In the gutter, surrounded by tinsel and glitter
No disrespect to the rest of the band, but the real reason I love Fujiya & Miyagi is David Best’s vocals. Not lyrics, mind you, which are fine if a bit word salad-y at times; vocals. 2006’s stellar Transparent Things paid faithful homage to the pulsating, repetitive grooves of ‘70s Krautrock, yes, but these days it’s not like F&M are the only band doing so. No, the real glory there was the way that Best would rip into phrases like “And we were / Just pretend / Ing to be / Japanese”, “A photocopier and Yellow Magic Orchestra”, or “You got to know / Your place on the food chain” like they were particularly juicy soliloquies and he was a talented enough actor to know just how much ham they needed. His perfect use of “witchu” on “Collarbone” alone was a thing of beauty.
Lightbulbs from 2008 was a bit underwhelming because the band (which started out as the duo of Best as Miyagi and Steve Lewis as Fujiya and now seems to have settled into a quartet with Matt Hainsby and Lee Adams) focused so much on messing around with the rhythms they were using that they forgot to write the kind of naggingly compelling melodies that worked so well before. With a few exceptions, especially first single “Knickerbocker”, a perfect distillation of the band’s sound, and “Goosebumps”, which sounds like Best singing over the end of “In the Court of the Crimson King” to surprisingly moving effect and includes both “dodecahedron kites” and “Stella Artois mixed with beef burger” for him to toy with, the whole thing sounded a little flat.
Thankfully Ventriloquizzing is much feistier, for Best and Fujiya & Miyagi both. The music still expands the band’s palette away from the wonderfulyl straightforward surge of Transparent Things, but it feels like now they’ve worked the kinks out of their setup, and the jauntily menacing “Sixteen Shades of Black & Blue” rumbles along just as satisfyingly as the more Kraut-y “YoYo”, and the stripped-down “Minestrone” works just as well as the stately swells of “Spilled Milk”. And best of all, these songs see Best give maybe his finest performances; certainly they’re among his most fun.
“Minestrone” is priceless just for the part where Satan reveals the titular soup to Best, not to mention the line “the Devil was caucasian”, while “Taiwanese Roots” is catnip for Best aficionados from the title on down (which gets both a pause and a slur, both strong tools in the singer’s arsenal). He even finds time to interpolate a bit of “You Got the Love” into the intro to the wonderful “Tinsel & Glitter”. As always, Best’s tone manages to be both coolly removed and marvellously insistent, wryly compassionate and hilariously bitchy, and always a marvel of sound over sense without ever quite losing the sense in the sound. Most other singers wouldn’t be able to do much with a line like “these little pills may give you dizzy spells” or “you don’t know which side your bread is buttered on”, but Best makes them foreboding and silly and knowing and even kind of wise, all at once. It’s not as if there’s no emotional impact in Fujiya & Miyagi’s world, just that it’s one where God’s compassionate, omniscient voice never shuts up and can never quite disguise the faintest trace of a smirk.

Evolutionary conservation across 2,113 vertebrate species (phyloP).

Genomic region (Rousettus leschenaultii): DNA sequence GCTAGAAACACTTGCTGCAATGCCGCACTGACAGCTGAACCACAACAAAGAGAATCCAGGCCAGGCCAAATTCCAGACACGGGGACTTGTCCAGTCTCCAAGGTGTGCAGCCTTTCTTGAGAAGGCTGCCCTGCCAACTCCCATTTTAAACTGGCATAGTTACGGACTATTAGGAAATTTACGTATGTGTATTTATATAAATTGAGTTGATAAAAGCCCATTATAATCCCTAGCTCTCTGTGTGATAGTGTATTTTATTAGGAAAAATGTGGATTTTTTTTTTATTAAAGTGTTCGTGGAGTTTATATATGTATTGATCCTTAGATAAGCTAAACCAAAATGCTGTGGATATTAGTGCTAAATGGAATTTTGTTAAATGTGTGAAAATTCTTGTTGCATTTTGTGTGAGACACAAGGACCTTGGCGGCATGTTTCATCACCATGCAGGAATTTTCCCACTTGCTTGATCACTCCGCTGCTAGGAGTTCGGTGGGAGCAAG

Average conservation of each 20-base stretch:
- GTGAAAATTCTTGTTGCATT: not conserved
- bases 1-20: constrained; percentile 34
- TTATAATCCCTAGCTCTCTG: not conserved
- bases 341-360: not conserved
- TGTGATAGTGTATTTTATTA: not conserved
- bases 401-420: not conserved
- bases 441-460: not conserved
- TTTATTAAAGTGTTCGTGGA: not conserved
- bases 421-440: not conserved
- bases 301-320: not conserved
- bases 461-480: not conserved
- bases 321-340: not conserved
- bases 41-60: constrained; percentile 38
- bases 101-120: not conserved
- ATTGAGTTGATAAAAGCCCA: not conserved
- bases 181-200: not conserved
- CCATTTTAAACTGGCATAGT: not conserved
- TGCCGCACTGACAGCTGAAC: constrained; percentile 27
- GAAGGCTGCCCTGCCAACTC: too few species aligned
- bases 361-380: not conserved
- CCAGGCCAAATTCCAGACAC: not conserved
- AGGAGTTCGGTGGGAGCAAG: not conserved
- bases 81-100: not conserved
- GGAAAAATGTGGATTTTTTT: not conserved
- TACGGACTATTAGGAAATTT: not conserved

But as much as I could dine for days on Best’s idiosyncratic, addictive phrasings, Ventriloquizzing might be Fujiya & Miyagi’s best album to date (although Transparent Things is still a strong contender) because of the way his performances mesh with a newly impressive band. Like Lightbulbs, Ventriloquizzing is more formally straightforward than Transparent Things, but here everything works and Fujiya & Miyagi nail a much wider range of textures and emotions than they had previously. The descending pianos and syncopated drumbeat of the warm “Ok” or the spacerock drive and increasing desperation of the title track both work flawlessly, and the closing “Universe” builds itself up to the point where “you/are/not/the/cen/tre/of/the/u/ni/verse/there is no centre of the universe” is a genuinely stirring moment. Of course, the glory of Fujiya & Miyagi is that it’s also a pretty funny one.
// Sound Affects
"The man whose songs were recorded by Johnny Cash, Alan Jackson, Ricky Skaggs, David Allan Coe, The Highwaymen, and countless others succumbs to time’s cruel cue that the only token of permanence we have to offer are the effects of shared moments and memories.READ the article